If you want to play a nice, simple, game of Monopoly, Uno, or even King of Tokyo, you may wish to bypass this review. All of those are great games, and deserve to be played, but Yashima is a different breed of game. It is by no means an intrinsically difficult game, but it will take a bit of time to learn, and certainly gets more fun when you can play it more.
Let’s start out with the rulebook, all 18 full sized pages of it. This can be daunting, and the first group that I looked at playing with it voted it down as a result. But when I managed to get the right group together, it was worth the effort and there are a number of pages that are simply back story and flavour. The mechanics of play are actually very simple. You have an individual deck of cards (more on that later) which is used for everything. The health you have remaining, the karma you can spend to take actions, and most the actions themselves, all stem from your battle deck. You have a miniature representing you on the map. Lastly you have the tile based map you play on. You play until you are the last person standing, without having been killed and restored to life. Simple.
Where things get tricky is in the details. There are a lot of important concepts and keywords that you need to know, or a least know to look up. The rulebook gives a great explanation of these concepts, as well as a glossary and index to help reference back to them during play.
The second tricky thing is probably not something the average player is going to learn by just cracking the box. Remember those individual battle decks I mentioned? Well to get that deck each player first picks a Master. This is the character you will control during the game, each with it’s own unique abilities and strategies. Once you have your Master, you will select a Kami. Kami are the spirits of nature, again with their own individual abilities and strategies. Once you have selected both Master and Kami you take those separate battle decks and shuffle them together. But wait, it gets better! You don’t JUST end up with two smashed up decks of cards, many Kami cards have an ability called Adapt. They quiet literally take on different powers and abilities, based on the Master they are paired with. This is a really interesting concept and adds another layer of strategy to the game, while also giving more strategic consistency to playing any given Master.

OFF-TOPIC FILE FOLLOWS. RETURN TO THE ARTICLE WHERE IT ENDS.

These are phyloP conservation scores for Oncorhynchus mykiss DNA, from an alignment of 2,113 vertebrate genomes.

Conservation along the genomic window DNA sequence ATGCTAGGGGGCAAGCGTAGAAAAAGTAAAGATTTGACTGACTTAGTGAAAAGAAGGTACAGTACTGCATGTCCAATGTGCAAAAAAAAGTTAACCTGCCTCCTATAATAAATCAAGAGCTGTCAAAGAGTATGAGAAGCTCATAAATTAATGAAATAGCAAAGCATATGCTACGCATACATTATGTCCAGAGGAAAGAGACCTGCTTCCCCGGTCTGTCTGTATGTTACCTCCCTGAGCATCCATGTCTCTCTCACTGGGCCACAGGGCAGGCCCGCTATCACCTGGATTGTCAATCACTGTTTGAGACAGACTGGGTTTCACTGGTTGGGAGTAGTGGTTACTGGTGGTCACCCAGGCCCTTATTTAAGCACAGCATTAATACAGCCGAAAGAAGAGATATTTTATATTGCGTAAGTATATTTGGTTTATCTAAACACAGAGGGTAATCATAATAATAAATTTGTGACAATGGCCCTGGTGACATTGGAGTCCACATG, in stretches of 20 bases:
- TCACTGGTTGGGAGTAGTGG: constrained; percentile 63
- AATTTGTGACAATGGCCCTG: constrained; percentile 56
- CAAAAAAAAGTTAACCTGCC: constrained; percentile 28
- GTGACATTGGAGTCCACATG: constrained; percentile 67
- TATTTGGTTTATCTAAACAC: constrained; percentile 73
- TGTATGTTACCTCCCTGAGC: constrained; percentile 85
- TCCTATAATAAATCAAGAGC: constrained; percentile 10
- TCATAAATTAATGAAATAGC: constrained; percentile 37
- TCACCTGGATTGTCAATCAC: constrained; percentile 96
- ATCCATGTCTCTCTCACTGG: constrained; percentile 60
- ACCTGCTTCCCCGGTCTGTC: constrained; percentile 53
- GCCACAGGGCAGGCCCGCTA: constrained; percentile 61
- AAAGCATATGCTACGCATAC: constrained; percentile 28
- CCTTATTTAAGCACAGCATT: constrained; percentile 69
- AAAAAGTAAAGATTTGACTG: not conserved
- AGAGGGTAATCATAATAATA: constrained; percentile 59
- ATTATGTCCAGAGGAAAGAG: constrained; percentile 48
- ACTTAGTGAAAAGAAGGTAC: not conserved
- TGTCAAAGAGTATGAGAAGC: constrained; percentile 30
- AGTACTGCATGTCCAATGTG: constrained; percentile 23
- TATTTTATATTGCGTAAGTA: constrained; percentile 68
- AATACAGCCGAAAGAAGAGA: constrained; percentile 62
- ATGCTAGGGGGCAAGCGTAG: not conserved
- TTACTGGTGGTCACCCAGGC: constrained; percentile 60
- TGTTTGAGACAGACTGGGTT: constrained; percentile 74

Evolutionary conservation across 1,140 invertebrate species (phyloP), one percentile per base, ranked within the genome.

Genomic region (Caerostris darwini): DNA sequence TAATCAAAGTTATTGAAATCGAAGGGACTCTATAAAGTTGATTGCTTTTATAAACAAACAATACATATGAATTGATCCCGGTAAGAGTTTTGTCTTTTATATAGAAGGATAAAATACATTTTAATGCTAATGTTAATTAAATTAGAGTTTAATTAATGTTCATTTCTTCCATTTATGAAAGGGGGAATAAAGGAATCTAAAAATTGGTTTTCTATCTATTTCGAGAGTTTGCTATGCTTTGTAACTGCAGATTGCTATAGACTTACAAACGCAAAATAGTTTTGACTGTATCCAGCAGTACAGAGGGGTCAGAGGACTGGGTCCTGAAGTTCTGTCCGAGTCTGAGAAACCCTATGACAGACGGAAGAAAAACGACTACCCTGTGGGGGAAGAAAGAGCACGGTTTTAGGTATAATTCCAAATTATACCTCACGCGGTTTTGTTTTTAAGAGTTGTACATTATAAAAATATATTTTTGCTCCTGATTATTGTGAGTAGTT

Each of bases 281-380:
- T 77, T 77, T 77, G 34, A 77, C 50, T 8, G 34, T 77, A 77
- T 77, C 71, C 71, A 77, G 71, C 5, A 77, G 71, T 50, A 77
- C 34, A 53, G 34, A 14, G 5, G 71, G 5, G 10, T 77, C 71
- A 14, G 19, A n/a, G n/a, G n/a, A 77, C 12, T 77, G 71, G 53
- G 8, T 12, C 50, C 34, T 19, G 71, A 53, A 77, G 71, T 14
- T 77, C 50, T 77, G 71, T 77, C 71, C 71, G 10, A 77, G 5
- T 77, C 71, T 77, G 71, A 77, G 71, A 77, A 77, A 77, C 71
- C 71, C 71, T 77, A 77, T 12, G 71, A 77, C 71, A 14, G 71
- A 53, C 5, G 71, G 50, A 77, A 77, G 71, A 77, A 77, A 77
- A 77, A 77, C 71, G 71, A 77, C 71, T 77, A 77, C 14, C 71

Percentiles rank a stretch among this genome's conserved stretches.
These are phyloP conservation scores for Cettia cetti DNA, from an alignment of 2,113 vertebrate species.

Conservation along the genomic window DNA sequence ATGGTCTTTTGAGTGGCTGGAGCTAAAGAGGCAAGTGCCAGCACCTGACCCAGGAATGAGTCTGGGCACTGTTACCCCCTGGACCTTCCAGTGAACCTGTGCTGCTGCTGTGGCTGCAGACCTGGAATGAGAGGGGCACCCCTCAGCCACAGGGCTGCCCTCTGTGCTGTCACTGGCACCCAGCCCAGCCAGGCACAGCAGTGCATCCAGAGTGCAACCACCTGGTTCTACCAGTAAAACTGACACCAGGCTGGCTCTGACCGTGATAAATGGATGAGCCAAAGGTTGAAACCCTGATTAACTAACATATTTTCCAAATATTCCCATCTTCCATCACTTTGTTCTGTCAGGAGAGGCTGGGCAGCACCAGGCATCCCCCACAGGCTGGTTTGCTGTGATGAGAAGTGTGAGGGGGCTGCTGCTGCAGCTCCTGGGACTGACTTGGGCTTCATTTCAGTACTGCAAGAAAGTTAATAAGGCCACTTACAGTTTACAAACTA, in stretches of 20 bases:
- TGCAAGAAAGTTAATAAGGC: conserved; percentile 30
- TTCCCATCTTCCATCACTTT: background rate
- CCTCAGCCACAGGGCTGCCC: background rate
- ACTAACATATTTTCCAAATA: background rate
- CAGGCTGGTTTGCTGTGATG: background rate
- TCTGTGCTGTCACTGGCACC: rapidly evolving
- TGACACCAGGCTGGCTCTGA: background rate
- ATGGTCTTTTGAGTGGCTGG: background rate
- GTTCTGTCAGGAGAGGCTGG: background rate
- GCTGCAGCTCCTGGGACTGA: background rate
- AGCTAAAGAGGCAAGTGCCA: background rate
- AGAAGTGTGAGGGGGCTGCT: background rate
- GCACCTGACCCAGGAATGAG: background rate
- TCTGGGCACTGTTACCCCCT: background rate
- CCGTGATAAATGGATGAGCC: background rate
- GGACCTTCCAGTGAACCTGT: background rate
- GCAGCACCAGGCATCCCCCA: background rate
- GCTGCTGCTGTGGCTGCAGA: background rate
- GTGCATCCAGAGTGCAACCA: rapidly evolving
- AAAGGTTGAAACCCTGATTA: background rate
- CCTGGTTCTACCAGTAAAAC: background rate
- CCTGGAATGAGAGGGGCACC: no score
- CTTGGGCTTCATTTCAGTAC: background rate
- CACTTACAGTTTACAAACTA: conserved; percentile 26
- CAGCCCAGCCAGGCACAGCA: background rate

Once you get into the game, and past needing to double check verbiage, it was a lot of fun. The base set allows for 2-4 players to compete with both individual and team battle rules. By adding in the three expansions, or an additional base set, you can play with up to eight players.
If I had to find a “flaw” in the game it would be some of the components. The art is amazing and beautiful, but doesn’t always mesh flawlessly. The terrain tiles often have elements such as roads or rivers that traverse a tile, but don’t actually connect to anything. The cards feel a touch light, which could impact the lifespan of the game. The miniatures were very well sculpted, but have the common issue of smaller weapons getting bent. Really none of those things impact game play at all, and are more about me being a picky game snob.
Over all, this is a game I would enjoy playing more than I will be able to, given the size and/or temperament of some of the groups I play with. I would be very interested in picking up the expansions down the line to solve the first part of that problem, however.
You can learn about Greenbrier Games online at: http://www.greenbriergames.com
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